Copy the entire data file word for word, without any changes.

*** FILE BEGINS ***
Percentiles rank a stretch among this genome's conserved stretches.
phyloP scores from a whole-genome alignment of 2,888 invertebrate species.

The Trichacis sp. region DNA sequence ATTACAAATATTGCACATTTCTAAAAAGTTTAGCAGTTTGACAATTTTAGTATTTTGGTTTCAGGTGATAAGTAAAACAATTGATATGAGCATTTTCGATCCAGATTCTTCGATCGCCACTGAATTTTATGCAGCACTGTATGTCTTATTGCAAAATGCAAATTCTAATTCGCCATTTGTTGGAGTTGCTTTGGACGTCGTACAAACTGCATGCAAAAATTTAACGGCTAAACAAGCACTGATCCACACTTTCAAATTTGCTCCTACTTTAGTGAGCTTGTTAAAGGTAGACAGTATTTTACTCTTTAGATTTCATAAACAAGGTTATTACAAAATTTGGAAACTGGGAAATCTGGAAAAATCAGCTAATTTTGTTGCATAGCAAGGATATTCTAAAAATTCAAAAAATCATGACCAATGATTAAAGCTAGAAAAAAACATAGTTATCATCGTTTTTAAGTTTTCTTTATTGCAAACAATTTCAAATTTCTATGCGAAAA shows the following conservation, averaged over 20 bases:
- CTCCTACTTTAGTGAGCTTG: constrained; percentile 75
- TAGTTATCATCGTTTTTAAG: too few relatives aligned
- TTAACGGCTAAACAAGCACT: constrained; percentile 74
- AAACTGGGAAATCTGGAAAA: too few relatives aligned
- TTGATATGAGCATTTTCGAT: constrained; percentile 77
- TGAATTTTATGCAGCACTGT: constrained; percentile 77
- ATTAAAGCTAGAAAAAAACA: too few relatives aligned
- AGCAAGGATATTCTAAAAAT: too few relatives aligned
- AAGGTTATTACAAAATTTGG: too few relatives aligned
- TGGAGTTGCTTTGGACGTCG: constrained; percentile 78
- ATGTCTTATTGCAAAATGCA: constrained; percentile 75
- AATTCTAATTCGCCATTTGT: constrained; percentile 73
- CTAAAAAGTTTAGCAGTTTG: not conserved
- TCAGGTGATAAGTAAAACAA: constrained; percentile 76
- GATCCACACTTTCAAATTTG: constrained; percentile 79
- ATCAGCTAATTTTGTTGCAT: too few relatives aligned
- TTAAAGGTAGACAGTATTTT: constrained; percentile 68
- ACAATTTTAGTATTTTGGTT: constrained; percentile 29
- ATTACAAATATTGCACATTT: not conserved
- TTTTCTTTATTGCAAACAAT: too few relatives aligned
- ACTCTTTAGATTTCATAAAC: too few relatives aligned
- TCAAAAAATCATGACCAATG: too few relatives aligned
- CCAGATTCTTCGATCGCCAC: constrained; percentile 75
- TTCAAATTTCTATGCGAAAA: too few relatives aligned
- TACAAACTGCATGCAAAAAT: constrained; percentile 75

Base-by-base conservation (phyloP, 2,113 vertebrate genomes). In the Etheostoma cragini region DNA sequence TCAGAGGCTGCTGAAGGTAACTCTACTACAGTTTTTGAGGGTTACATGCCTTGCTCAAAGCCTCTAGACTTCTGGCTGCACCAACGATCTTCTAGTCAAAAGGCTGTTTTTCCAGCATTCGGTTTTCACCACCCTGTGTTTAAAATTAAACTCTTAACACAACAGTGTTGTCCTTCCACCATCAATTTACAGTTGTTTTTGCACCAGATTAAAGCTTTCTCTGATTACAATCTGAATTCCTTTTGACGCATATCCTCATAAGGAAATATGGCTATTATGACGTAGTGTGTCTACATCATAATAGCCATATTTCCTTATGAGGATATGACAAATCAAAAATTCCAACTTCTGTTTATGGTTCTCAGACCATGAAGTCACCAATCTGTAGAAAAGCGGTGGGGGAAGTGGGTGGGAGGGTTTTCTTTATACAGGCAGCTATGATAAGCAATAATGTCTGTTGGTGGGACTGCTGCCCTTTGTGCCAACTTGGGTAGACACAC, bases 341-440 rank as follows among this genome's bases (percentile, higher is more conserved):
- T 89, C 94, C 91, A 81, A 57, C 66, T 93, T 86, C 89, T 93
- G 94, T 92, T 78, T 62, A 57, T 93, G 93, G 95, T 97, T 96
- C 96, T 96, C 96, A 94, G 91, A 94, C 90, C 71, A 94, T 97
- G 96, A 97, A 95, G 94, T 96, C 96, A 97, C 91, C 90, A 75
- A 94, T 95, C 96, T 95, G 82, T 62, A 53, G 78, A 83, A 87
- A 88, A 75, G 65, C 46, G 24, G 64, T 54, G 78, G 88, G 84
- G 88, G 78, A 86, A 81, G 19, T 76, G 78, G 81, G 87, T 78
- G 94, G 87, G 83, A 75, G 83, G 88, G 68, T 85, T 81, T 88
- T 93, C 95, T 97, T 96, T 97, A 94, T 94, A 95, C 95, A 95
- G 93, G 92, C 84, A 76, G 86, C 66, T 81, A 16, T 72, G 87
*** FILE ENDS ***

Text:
Percentiles rank a stretch among this genome's conserved stretches.
phyloP scores from a whole-genome alignment of 2,888 invertebrate species.

The Trichacis sp. region DNA sequence ATTACAAATATTGCACATTTCTAAAAAGTTTAGCAGTTTGACAATTTTAGTATTTTGGTTTCAGGTGATAAGTAAAACAATTGATATGAGCATTTTCGATCCAGATTCTTCGATCGCCACTGAATTTTATGCAGCACTGTATGTCTTATTGCAAAATGCAAATTCTAATTCGCCATTTGTTGGAGTTGCTTTGGACGTCGTACAAACTGCATGCAAAAATTTAACGGCTAAACAAGCACTGATCCACACTTTCAAATTTGCTCCTACTTTAGTGAGCTTGTTAAAGGTAGACAGTATTTTACTCTTTAGATTTCATAAACAAGGTTATTACAAAATTTGGAAACTGGGAAATCTGGAAAAATCAGCTAATTTTGTTGCATAGCAAGGATATTCTAAAAATTCAAAAAATCATGACCAATGATTAAAGCTAGAAAAAAACATAGTTATCATCGTTTTTAAGTTTTCTTTATTGCAAACAATTTCAAATTTCTATGCGAAAA shows the following conservation, averaged over 20 bases:
- CTCCTACTTTAGTGAGCTTG: constrained; percentile 75
- TAGTTATCATCGTTTTTAAG: too few relatives aligned
- TTAACGGCTAAACAAGCACT: constrained; percentile 74
- AAACTGGGAAATCTGGAAAA: too few relatives aligned
- TTGATATGAGCATTTTCGAT: constrained; percentile 77
- TGAATTTTATGCAGCACTGT: constrained; percentile 77
- ATTAAAGCTAGAAAAAAACA: too few relatives aligned
- AGCAAGGATATTCTAAAAAT: too few relatives aligned
- AAGGTTATTACAAAATTTGG: too few relatives aligned
- TGGAGTTGCTTTGGACGTCG: constrained; percentile 78
- ATGTCTTATTGCAAAATGCA: constrained; percentile 75
- AATTCTAATTCGCCATTTGT: constrained; percentile 73
- CTAAAAAGTTTAGCAGTTTG: not conserved
- TCAGGTGATAAGTAAAACAA: constrained; percentile 76
- GATCCACACTTTCAAATTTG: constrained; percentile 79
- ATCAGCTAATTTTGTTGCAT: too few relatives aligned
- TTAAAGGTAGACAGTATTTT: constrained; percentile 68
- ACAATTTTAGTATTTTGGTT: constrained; percentile 29
- ATTACAAATATTGCACATTT: not conserved
- TTTTCTTTATTGCAAACAAT: too few relatives aligned
- ACTCTTTAGATTTCATAAAC: too few relatives aligned
- TCAAAAAATCATGACCAATG: too few relatives aligned
- CCAGATTCTTCGATCGCCAC: constrained; percentile 75
- TTCAAATTTCTATGCGAAAA: too few relatives aligned
- TACAAACTGCATGCAAAAAT: constrained; percentile 75

Base-by-base conservation (phyloP, 2,113 vertebrate genomes). In the Etheostoma cragini region DNA sequence TCAGAGGCTGCTGAAGGTAACTCTACTACAGTTTTTGAGGGTTACATGCCTTGCTCAAAGCCTCTAGACTTCTGGCTGCACCAACGATCTTCTAGTCAAAAGGCTGTTTTTCCAGCATTCGGTTTTCACCACCCTGTGTTTAAAATTAAACTCTTAACACAACAGTGTTGTCCTTCCACCATCAATTTACAGTTGTTTTTGCACCAGATTAAAGCTTTCTCTGATTACAATCTGAATTCCTTTTGACGCATATCCTCATAAGGAAATATGGCTATTATGACGTAGTGTGTCTACATCATAATAGCCATATTTCCTTATGAGGATATGACAAATCAAAAATTCCAACTTCTGTTTATGGTTCTCAGACCATGAAGTCACCAATCTGTAGAAAAGCGGTGGGGGAAGTGGGTGGGAGGGTTTTCTTTATACAGGCAGCTATGATAAGCAATAATGTCTGTTGGTGGGACTGCTGCCCTTTGTGCCAACTTGGGTAGACACAC, bases 341-440 rank as follows among this genome's bases (percentile, higher is more conserved):
- T 89, C 94, C 91, A 81, A 57, C 66, T 93, T 86, C 89, T 93
- G 94, T 92, T 78, T 62, A 57, T 93, G 93, G 95, T 97, T 96
- C 96, T 96, C 96, A 94, G 91, A 94, C 90, C 71, A 94, T 97
- G 96, A 97, A 95, G 94, T 96, C 96, A 97, C 91, C 90, A 75
- A 94, T 95, C 96, T 95, G 82, T 62, A 53, G 78, A 83, A 87
- A 88, A 75, G 65, C 46, G 24, G 64, T 54, G 78, G 88, G 84
- G 88, G 78, A 86, A 81, G 19, T 76, G 78, G 81, G 87, T 78
- G 94, G 87, G 83, A 75, G 83, G 88, G 68, T 85, T 81, T 88
- T 93, C 95, T 97, T 96, T 97, A 94, T 94, A 95, C 95, A 95
- G 93, G 92, C 84, A 76, G 86, C 66, T 81, A 16, T 72, G 87